Religious worship is not directed to images in themselves, considered as mere things, but under their distinctive aspect as images leading us on to God incarnate. The movement toward the image does not terminate in it as image, but tends toward that whose image it is.71”


We Catholics have images in order for us to be reminded of the friends of God, humans like us, who lived a life in accordance to God’s will and these people are now united with God in heaven, so must we in time to come. So the first purpose is the remembrance, just as we have pictures of our loved ones or our heroes.


Another reason is that images aid us in religious contemplation. Images arouse our sense of religiosity. Though it is true that we can pray without these images, it is also true that using images are beneficial to meditative practice.


For example, we can sing without accompaniment, as in a cappella.  But it is still better if we have accompaniment as we sing. It makes the music livelier. Another analogy is a teacher who uses audio-visual aids could be more efficient than those who teach without it. Like visual aids, images are used to teaching and catechizing especially the illiterate who are incapable of reading the Bible.


God wants us to worship him in the manner which allows us to feel him greater. It is the reason why even Jesus used images to depict inner realities he wanted to convey. He used reality based parables as images of human life. In his miracles he used certain images like bread, fish, water (which even became wine), a spit on the ground (which formed clay for healing the blind man), etc. He can make these miracles without such but still he preferred to use them since he knew that man is a sensational being. Man uses his senses to perceive. These senses are gifts from God. They are to be used, even in worshiping their giver.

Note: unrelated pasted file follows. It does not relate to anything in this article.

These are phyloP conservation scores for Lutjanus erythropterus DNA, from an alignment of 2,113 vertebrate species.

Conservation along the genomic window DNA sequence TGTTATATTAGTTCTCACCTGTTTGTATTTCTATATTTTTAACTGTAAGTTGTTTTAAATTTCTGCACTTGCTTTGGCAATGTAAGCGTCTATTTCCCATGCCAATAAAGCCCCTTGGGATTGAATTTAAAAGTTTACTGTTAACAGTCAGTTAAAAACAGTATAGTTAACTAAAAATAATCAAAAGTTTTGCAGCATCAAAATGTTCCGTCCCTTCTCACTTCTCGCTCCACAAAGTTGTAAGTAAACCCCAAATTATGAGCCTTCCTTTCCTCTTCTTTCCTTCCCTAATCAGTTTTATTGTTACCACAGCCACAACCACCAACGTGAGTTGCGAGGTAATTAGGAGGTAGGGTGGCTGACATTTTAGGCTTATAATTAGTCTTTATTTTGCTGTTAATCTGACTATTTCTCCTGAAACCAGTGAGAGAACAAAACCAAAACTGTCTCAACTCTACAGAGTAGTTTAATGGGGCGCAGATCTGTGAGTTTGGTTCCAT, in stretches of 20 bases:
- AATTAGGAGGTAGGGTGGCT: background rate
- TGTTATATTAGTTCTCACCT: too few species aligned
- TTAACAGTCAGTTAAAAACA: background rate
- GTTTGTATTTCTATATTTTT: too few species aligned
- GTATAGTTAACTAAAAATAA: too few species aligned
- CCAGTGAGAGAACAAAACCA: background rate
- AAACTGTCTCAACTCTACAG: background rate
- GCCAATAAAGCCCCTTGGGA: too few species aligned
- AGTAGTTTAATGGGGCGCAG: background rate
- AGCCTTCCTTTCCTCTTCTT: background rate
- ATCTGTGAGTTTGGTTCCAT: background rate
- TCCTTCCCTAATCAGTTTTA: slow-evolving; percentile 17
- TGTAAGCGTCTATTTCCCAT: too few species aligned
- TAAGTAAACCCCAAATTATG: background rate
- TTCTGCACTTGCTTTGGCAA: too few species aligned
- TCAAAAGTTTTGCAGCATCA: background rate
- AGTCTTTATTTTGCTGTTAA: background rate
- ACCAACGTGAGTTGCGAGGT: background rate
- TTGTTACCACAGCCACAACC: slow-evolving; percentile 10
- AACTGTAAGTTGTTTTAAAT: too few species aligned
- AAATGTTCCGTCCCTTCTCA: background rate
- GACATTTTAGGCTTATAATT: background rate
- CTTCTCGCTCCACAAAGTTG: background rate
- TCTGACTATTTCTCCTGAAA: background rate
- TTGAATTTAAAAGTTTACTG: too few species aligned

People sometimes use their sense of sight for promiscuity. When they indulge to looking on these lascivious objects aren’t they aroused and even probably burning with the lust of the flesh? To me, instead of removing religious images what we must campaign to remove are those pornographic and impure images.


As when some people are aroused when staring on lustful images, we Catholics on the other hand are spiritually aroused when we look on religious images. I heard of conversion stories of people who changed their lives moved when they casted a glance on the crucifix, the image of agonizing Jesus on the cross.


When we use images with the right intention, God can be greatly glorified. It is better to pray with religious images in front of you rather than conserving images of promiscuity inside your room. And it’s even better to contemplate with religious images in front of you rather than a mere blank wall, or a tree, or a table.


If we sing and dance for the Almighty God with beautiful and artistic music can we not also enliven our worship with the use of heart moving religious images?


God is a Spirit! Therefore, No Image of God!


Another argument they are saying is since God is a spirit therefore he has no image.


God is indeed a spirit. However it does not follow that God has no image. The scripture is vivid: “And God said, Let us make man in our image, after our likeness: and let them have dominion over the fish of the sea and over the fowl of the air, and over the cattle, and over all the earth, and over every creeping thing that crepe upon the earth. So God created man in his own image, in the image of God created he him; male and female created he them.” (Gen 1:26-27)


Catholics have images of saints. Isn’t their life of holiness a proof of their genuineness as created after God’s image?


But how can we claim that there is a real image of God? We have God’s image because God Himself took the human form in Christ Jesus. “In the beginning was the Word, and the Word was with God, and the Word was God… And the Word was made flesh, and dwelt among us…” (John 1:1, 14) “Let this mind be in you, which was also in Christ Jesus: Who, being in the form of God, thought it not robbery to be equal with God: But made himself of no reputation, and took upon him the form of a servant, and was made in the likeness of men…” (Philippians 2:5-7)